The definitions of library, framework, and toolkit are fuzzy. When I first googled the subject, the most common response I read was something obscure about inversion of control. Any noob worthy of noob status would be wrinkling their forehead at this. You call the library but the framework calls you? WTF does that mean? So, before diving in to noobier explanations, just know that there are shades of gray between each category. For example, Django can be referred to as both a framework and a library for Python. Toolkits can be libraries. Frameworks can be libraries. But libraries can’t be frameworks.
A library is a collection of resources used to perform tasks that are often used in web development. It’s a collection of pre-compiled modules that you can use in your program.
In addition to pre-written snippets of code, the library may also contain documentation, configuration data, and other files that support the operation of the modules. Basically anything that helps with routine tasks.
In order to conceptualize the other two terms, framework and toolkit, it helps to use the analogy that we conventionally associate with those terms. Construction. If we were building a house, a framework would be a premade frame for our house. On that framework, we could say, “I want to add a door here.” We could get a premade door and put it in our house framework. Without the framework, we’d have to buy every beam of wood and every nail, and build everything from scratch.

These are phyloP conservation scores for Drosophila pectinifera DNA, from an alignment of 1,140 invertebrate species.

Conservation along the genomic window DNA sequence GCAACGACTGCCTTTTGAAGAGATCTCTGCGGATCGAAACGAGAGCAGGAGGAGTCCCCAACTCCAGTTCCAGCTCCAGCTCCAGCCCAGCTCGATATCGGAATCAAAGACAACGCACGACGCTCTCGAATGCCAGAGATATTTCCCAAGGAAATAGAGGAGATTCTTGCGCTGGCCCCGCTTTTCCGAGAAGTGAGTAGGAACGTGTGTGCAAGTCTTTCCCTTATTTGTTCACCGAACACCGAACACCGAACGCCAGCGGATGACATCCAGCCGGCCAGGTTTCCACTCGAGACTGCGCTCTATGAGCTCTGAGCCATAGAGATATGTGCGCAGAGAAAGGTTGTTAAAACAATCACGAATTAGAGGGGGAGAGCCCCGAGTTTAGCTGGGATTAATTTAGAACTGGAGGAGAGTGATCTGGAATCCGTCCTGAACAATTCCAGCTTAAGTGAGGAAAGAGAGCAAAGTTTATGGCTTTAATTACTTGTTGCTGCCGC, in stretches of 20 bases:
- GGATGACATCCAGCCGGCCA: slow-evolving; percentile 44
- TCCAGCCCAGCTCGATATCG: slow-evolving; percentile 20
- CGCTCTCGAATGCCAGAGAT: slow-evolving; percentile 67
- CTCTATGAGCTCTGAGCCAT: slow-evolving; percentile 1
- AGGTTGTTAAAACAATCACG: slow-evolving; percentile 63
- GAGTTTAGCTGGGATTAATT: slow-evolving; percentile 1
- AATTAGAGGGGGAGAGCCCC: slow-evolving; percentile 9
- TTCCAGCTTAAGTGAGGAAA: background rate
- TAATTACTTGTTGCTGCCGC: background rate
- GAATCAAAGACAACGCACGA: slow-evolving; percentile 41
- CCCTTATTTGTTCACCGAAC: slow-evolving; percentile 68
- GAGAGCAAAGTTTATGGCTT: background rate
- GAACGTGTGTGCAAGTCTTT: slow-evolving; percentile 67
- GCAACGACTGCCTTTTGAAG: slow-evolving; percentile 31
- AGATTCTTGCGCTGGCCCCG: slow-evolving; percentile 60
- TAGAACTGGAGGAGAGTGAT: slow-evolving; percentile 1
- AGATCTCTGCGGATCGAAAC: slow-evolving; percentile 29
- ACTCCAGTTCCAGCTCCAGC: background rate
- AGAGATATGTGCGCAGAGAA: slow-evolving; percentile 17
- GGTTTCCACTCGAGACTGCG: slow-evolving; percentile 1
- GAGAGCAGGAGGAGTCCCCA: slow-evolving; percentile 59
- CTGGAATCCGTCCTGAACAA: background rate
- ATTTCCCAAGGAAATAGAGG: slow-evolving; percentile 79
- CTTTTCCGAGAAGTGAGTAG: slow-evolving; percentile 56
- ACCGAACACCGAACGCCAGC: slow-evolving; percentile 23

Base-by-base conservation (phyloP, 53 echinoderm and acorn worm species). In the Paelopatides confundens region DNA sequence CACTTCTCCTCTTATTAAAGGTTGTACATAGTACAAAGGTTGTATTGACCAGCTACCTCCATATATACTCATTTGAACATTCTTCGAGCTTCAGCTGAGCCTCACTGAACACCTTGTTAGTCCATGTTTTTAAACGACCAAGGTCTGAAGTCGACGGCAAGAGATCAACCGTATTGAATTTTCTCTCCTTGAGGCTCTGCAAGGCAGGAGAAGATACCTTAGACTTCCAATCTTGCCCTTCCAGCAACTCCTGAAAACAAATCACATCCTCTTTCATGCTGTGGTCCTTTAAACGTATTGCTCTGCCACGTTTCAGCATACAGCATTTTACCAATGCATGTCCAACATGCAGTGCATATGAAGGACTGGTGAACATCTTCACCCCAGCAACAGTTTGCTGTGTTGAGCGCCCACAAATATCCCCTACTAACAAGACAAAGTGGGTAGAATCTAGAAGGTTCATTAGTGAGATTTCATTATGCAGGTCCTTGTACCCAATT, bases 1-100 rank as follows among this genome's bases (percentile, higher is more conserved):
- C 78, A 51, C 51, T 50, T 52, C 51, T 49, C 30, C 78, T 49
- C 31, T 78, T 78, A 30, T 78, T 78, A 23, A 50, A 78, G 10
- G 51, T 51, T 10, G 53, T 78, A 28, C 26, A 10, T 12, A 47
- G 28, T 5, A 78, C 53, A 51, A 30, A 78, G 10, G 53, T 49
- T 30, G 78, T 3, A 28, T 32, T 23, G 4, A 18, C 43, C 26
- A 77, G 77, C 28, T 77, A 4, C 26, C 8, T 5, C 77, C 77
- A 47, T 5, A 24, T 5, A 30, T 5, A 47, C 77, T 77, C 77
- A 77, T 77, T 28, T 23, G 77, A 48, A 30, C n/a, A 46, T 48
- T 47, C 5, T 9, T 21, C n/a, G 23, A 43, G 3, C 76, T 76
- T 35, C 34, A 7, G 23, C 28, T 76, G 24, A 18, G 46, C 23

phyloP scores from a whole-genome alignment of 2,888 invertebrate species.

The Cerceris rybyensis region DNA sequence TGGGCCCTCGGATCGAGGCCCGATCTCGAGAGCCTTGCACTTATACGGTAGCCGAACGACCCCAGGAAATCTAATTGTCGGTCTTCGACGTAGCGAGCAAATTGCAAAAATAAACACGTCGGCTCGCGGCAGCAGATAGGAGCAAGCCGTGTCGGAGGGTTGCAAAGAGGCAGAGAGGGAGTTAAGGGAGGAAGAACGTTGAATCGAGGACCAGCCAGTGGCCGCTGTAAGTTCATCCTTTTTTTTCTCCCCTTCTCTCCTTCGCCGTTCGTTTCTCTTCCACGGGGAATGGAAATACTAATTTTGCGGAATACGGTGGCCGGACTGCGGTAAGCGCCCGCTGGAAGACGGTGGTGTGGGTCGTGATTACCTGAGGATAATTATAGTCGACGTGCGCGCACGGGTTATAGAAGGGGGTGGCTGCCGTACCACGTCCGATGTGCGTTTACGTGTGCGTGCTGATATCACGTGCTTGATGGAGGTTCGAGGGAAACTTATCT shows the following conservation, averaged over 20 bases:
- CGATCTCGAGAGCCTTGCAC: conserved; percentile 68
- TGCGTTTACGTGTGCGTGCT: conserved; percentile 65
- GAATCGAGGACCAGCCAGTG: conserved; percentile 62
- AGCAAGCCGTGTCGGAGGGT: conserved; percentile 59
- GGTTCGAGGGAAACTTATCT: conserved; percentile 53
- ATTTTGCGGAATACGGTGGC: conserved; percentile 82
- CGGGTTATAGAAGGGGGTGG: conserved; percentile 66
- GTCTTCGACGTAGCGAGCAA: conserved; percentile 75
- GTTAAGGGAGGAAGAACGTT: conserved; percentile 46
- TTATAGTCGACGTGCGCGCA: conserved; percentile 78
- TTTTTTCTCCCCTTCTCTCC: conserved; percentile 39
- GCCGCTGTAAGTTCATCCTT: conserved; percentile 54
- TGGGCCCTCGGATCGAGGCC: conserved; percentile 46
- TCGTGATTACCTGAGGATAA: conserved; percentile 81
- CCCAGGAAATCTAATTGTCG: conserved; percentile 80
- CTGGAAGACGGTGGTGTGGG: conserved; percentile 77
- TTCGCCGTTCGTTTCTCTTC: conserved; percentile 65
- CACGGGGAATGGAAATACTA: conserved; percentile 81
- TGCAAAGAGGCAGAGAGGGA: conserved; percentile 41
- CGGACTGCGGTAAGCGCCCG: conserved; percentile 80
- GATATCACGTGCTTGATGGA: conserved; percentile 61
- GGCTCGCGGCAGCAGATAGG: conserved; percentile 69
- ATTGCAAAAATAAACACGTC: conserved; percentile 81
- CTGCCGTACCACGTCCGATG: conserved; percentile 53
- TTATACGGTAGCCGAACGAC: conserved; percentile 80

In programming, a framework is a collection of codes that you can use so that you don’t have to write all the code for common or repetitive tasks yourself. Before frameworks, if you wanted to build a web application, you would code the whole thing yourself.
An example of a framework is Bootstrap. Bootstrap is a collection of commonly used front-end snippets of code for things like buttons, grid layouts, tables, navigation, and more. If you were writing the html and css of a website, and you wanted to insert a Submit button onto the page, you could use the html5 button tag, but it would look like an ugly, boring, old-fashioned button unless you styled it to look the way you wanted it to look. Bootstrap takes popular styling choices and codes them for you, so all you have to know is the bootstrap lingo for button, instead of all the html and css codes needed to make it look pretty. You could also use the Font Awesome toolkit to add icons on your buttons. Font Awesome is like a specialized Wingdings font.
There are also frameworks for back-end languages. Django, for example, is a framework for Python.
Our toolkit would contain tools that help us achieve certain tasks. Just like in construction, a toolkit is a set of tools designed to perform useful functions. Each tool is its own little mini-program. A software development kit (SDK) is an example of a toolkit. If you wanted to make an Android app using Java, you would download the Java Development Kit (JDK) because you would need those tools to develop that platform-specific app.